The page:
Terraform Labs Challenges SEC’s Proposed Remedies in Fraud Case

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As the legal battle between Terraform Labs (TFL) and the United States Securities and Exchange Commission (SEC) continues, TFL has made a strong argument against the proposed remedies put forward by the regulator. 

With a hearing scheduled for May 22 to discuss the proposed remedies, Terraform is advocating for a substantially different judgment than that suggested by the SEC.

Terraform Argues Against a $5.3B Penalty

In a supplement to its opposition to the SEC’s motion for final judgment filed on May 1, lawyers representing Terraform argued that the financial regulator was not entitled to the $5.3 billion in disgorgement, interest, and civil penalties it seeks following a jury finding TFL and co-founder Do Kwon liable for fraud. 

Terraform reiterated its previous claims that any disgorgement would essentially need to be obtained from the Luna Foundation Guard (LFG), which is a “non-party” in the civil case.

SEC had ‘No Evidence’

Terraform’s lawyers stated that the SEC had “no evidence” that the platform’s or Kwon’s activities in the U.S. caused the losses at the center of the civil case. 

They argued that the SEC’s claim for disgorgement and civil penalties would effectively grant the regulatory body a “territorially unlimited injunction.”

“TFL’s offers and sales of tokens occurred almost entirely outside the U.S., and the SEC has submitted no evidence that Defendants’ limited activities in the U.S. directly caused any losses, much less the billions the SEC seeks in disgorgement,” said the filing.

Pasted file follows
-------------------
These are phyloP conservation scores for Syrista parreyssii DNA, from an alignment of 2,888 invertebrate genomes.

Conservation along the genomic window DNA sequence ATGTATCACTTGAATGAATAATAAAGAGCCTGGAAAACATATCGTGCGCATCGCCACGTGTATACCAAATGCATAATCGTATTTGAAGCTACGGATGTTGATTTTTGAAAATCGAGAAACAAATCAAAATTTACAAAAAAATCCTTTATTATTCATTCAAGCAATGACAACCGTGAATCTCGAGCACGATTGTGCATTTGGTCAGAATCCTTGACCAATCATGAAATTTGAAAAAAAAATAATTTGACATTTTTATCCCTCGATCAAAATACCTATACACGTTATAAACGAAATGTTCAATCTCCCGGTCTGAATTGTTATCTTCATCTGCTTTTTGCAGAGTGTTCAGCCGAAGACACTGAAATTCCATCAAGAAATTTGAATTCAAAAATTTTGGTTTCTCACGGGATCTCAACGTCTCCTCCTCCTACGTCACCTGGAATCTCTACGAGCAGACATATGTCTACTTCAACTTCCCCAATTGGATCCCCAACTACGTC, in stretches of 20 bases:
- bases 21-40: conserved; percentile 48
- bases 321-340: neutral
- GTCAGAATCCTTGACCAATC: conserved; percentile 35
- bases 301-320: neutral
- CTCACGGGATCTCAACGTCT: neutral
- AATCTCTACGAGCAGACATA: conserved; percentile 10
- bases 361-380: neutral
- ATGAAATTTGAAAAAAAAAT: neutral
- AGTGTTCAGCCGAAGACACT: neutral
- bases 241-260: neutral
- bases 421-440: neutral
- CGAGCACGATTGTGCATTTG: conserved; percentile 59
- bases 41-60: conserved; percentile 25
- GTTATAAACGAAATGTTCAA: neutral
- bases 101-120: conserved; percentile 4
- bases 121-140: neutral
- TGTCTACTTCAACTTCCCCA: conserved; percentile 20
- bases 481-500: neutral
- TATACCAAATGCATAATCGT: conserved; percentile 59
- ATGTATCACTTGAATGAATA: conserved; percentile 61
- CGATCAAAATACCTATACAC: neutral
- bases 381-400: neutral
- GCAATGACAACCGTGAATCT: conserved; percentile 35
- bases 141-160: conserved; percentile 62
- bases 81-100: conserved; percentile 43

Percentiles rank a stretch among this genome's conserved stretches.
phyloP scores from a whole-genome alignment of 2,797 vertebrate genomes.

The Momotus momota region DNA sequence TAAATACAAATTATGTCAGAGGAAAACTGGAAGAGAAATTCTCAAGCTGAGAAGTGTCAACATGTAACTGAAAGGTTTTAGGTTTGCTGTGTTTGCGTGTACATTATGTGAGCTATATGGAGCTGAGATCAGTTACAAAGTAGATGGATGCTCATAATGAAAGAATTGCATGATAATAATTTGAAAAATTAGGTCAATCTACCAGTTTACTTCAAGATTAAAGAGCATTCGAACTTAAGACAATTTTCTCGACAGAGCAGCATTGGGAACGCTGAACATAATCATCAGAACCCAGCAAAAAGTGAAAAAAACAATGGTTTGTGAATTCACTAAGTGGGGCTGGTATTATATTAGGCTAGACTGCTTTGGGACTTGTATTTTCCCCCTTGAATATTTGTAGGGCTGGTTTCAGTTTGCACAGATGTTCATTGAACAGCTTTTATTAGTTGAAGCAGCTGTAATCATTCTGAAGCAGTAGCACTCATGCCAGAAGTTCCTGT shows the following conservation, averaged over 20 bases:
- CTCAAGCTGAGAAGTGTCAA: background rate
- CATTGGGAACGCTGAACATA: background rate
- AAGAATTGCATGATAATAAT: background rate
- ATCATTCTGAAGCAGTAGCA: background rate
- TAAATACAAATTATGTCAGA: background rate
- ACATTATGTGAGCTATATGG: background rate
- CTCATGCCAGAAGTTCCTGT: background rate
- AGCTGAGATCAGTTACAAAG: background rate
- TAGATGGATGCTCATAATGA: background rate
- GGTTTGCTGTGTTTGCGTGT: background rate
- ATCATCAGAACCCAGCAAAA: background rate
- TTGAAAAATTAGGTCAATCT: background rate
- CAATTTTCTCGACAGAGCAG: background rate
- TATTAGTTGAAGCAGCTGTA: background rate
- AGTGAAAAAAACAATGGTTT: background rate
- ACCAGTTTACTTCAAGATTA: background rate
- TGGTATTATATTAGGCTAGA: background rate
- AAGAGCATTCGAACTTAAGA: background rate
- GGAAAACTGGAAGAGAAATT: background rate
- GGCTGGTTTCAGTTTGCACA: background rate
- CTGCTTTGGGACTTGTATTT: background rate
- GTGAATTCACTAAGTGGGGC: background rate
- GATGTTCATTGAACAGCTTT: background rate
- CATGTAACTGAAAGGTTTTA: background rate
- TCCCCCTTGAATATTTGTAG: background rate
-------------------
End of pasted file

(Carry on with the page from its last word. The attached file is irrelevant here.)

Terraform Proposes $1M Penalty

In an earlier filing on April 26, Terraform proposed that $1 million in civil penalties would be “far more appropriate” than the SEC’s multibillion-dollar proposal. 

Do Kwon Awaiting Extradition in Montenegro

Kwon, who is currently in Montenegro awaiting extradition to either the U.S. or South Korea, also opposed the SEC’s proposed remedies on similar grounds:

“The SEC must still establish that Mr. Kwon engaged in conduct within the United States or conduct without the United States that had a ‘foreseeable substantial effect’ in the United States,” said lawyers for the Terraform co-founder. 

“Mr. Kwon’s role in the conduct that forms the basis of the SEC’s requested judgment was performed entirely abroad, in Korea and Singapore.”

Following a two-week trial with the SEC, a jury found Terraform and Kwon liable for defrauding investors. All parties are scheduled to present arguments for proposed remedies before Judge Jed Rakoff on May 22. However, it remains unclear whether Kwon will be available due to his legal situation in Montenegro.

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